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Happy as Lazzaro and The Mumbai Murders

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Italian director Alice Rohrwacher (R) won the award for Best Screenplay for 'Happy as Lazzaro' at Cannes Film Festival, May 2018
Italian director Alice Rohrwacher (R) won the award for Best Screenplay for 'Happy as Lazzaro' at Cannes Film Festival, May 2018 REUTERS/Eric Gaillard

In November's Cinefile RFI's Rosslyn Hyams speaks to Alicia Rohrwacher, Italy's fairytale filmmaker about Happy as Lazzaro and Indian director Anurag Kashya's, more brutal style in The Mumbai Murders. Click on the arrow on the photo to hear the interviews.


Alicia Rohrwacher on Happy as Lazzaro

You can count on 36-year-old Alicia Rohrwacher for a miracle.

Lazzaro Felice, or Happy as Lazzaro doesn't disappoint. A wonderful miracle occurs as Lazzaro (Adriano Tardiolo) resusscitates after a fall on a lonely hillside and is rescued by a fairy-tale wolf to find that his family has left behind the world of innocence that they knew.

They have had to go out and fend for themselves after the feudal Marquesa falls on hard times.

They may have lived frugally and in isolation before, but on the outskirts of the city, they are truely excluded. One character intercedes: "People only realise they have been slaves when they are free."

"We use fables because what is happening in Italy these days is so extreme, that it's difficult to imagine that it's real, so maybe just fairy-tales can be useful to understand the reality in this moment and imagine another end of the story," she says, "I hope we will always be free to talk. The problem is [whether or not] there are people listening."

If you aren't up to speed on the politics of Italy, the film has plenty of universal hooks to grab, as well as pleasant decors, grass, trees, a decrepit mansion and a curious shelter by the ring road cobbled together out of recycled bits and bobs.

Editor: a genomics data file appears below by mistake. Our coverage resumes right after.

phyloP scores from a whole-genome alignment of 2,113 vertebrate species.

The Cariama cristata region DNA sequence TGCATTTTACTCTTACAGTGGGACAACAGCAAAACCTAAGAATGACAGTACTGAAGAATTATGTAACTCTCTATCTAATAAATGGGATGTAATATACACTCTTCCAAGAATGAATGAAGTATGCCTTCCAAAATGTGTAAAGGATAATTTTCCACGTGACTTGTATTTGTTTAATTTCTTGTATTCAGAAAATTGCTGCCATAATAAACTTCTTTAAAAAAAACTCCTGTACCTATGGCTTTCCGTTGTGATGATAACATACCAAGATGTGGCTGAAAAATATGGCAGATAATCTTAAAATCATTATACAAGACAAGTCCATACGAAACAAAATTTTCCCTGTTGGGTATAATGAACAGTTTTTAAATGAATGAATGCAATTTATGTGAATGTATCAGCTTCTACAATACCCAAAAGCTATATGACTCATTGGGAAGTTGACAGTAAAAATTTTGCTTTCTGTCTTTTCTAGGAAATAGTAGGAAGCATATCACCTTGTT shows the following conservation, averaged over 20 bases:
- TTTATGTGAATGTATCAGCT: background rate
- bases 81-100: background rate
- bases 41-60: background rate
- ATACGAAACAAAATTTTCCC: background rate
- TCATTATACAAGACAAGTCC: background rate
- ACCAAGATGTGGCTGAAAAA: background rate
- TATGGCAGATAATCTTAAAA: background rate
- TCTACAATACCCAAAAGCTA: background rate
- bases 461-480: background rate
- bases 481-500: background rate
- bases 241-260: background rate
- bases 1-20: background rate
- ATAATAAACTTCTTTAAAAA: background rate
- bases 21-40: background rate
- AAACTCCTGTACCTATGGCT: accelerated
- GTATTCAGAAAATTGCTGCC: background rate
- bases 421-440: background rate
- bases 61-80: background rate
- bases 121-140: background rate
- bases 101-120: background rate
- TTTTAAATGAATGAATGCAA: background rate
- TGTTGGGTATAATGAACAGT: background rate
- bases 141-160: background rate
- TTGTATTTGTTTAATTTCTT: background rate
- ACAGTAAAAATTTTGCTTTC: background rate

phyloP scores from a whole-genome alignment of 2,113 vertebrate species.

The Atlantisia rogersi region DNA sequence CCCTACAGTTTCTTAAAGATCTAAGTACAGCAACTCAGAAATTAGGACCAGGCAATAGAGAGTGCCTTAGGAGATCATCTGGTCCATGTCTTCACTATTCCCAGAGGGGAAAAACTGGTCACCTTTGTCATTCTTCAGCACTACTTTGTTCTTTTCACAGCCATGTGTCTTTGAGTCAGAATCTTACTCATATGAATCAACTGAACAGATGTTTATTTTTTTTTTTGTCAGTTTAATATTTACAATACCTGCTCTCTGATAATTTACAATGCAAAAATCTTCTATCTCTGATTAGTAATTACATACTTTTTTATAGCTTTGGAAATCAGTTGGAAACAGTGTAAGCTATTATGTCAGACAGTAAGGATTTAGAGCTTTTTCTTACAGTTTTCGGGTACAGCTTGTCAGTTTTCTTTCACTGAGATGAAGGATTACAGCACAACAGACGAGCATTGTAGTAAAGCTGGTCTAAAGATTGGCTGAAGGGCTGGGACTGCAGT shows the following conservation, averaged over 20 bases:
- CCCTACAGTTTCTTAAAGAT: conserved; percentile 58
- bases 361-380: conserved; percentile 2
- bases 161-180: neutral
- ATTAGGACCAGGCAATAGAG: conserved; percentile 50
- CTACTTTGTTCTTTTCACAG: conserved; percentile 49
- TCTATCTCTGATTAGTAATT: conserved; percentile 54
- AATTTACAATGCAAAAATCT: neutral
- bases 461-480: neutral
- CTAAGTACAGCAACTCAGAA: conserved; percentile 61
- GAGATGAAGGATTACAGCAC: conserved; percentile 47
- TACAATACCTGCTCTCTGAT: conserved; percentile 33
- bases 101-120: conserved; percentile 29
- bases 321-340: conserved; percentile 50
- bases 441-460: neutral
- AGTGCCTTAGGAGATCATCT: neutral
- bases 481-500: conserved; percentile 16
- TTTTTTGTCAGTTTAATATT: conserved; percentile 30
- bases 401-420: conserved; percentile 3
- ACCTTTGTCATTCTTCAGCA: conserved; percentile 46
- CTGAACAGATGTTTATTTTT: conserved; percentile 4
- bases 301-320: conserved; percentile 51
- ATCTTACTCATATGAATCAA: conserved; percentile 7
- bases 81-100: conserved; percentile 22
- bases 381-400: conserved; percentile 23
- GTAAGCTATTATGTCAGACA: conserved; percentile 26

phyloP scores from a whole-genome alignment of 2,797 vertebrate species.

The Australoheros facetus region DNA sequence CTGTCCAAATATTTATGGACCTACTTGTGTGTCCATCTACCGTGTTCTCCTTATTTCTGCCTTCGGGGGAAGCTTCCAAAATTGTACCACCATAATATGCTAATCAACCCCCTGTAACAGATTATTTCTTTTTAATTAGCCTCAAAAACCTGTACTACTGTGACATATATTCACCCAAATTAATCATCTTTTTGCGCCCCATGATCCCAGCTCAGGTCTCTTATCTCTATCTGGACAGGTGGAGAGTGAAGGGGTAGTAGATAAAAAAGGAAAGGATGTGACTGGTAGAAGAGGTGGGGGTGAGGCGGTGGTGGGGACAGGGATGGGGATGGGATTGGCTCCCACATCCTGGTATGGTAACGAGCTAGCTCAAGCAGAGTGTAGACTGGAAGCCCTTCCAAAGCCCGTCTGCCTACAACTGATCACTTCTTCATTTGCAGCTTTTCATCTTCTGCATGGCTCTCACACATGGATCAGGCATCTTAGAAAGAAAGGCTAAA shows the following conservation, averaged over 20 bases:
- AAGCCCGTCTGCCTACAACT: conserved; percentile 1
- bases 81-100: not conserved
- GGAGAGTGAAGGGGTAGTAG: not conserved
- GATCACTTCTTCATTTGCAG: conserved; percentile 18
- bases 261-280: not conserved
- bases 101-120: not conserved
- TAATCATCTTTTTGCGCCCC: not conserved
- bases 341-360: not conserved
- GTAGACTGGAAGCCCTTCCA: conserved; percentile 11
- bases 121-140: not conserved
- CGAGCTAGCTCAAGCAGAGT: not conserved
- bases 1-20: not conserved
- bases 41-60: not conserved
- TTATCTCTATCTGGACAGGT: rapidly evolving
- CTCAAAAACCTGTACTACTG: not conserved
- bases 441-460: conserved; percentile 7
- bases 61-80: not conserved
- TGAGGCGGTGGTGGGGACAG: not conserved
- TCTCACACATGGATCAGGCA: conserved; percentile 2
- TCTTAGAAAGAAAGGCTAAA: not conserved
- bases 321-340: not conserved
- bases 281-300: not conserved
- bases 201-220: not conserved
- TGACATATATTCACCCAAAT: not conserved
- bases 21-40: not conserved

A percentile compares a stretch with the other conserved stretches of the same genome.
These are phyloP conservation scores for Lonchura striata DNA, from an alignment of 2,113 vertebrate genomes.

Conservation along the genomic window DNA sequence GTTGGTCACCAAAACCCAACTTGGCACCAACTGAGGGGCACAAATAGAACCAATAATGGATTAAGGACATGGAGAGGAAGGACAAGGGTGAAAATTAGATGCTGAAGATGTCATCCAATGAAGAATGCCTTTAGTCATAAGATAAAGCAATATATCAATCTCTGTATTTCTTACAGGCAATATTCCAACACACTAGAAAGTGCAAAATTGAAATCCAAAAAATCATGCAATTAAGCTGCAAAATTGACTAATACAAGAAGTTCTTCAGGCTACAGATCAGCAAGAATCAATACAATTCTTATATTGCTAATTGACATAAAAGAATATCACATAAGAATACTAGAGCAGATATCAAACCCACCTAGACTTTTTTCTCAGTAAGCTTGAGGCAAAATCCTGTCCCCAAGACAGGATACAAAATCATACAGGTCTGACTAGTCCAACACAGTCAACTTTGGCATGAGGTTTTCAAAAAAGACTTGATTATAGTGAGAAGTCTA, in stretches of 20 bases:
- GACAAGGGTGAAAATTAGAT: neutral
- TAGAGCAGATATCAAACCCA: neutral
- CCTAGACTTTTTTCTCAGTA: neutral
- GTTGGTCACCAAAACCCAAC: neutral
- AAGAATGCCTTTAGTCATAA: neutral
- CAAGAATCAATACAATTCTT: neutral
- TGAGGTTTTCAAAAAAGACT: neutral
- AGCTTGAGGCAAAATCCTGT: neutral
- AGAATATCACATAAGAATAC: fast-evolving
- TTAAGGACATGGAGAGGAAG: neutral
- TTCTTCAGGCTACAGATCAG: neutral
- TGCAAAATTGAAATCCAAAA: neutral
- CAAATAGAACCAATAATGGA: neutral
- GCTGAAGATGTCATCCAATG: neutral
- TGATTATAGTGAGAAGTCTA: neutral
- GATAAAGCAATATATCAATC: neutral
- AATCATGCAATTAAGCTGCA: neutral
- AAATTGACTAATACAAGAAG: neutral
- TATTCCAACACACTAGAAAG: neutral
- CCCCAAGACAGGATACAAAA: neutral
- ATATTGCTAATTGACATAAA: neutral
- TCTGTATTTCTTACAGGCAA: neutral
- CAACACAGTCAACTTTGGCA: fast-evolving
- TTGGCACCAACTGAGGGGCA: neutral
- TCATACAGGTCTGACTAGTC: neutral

Rohrwacher is joined again by her actress sister, Alba in the second part of the film. She seems to fit the picture each time.

"When I wrote the script I never thought of her. It was because we met Agnesse Graziani, the character of young Antonia. I was very touched by Agnesse as a beautiful human being, but also because she was so similar to my sister. So they asked them to be the same character. I would love to write a movie about my sister, but in these two movies she arrives after the writing, as big beautiful surprise."

The Cannes Film Festival 2018 gave two Best Screenplay Awards in 2018. One went to Happy as Lazzaro, the other to Iranian director Jafar Panahi's 3 Faces.

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The Mumbai Murders

Anurag Kashyap is happily continuing his career as director and producer and making small-screen Netflix pix as well as cinema releases.

The Mumbai Murders (2016) is a tough one to watch. A serial killer (Nawazuddin Siddiqui) is hunted by drug-riddled cop (Vicky Kushal).

Some of the scenes are extremely cruel, eye-shutting stuff. As the film is Hindi, if you close your eyes you also miss the translated dialogue in the subtitles.

"I do not like the superhero violence at all, because violence is painful, its repelling, it's extreme, but we make it palatable. You don't see the true nature of violence," he says.

Siddiqui as the 1960s unhinged serial killer, seems to reach a peak of unpalatable nastiness and is reputed to have suffered personally during and after the making of the film.

Kashyap, as in previous bad or ineffective-cop and worse-villain films, cracks a pace and spirals away in a tornado of brutality. Getting beyond that, the twists and turns in the narration allow some intellectual respite from the emotional battering.

One of his latest films released in India is called Manmarziyaan, a complicated by traditional triangular love-rivalry story, and stars Vicky Kushal, Tapsee Pannu and Abishek Bacchhan.

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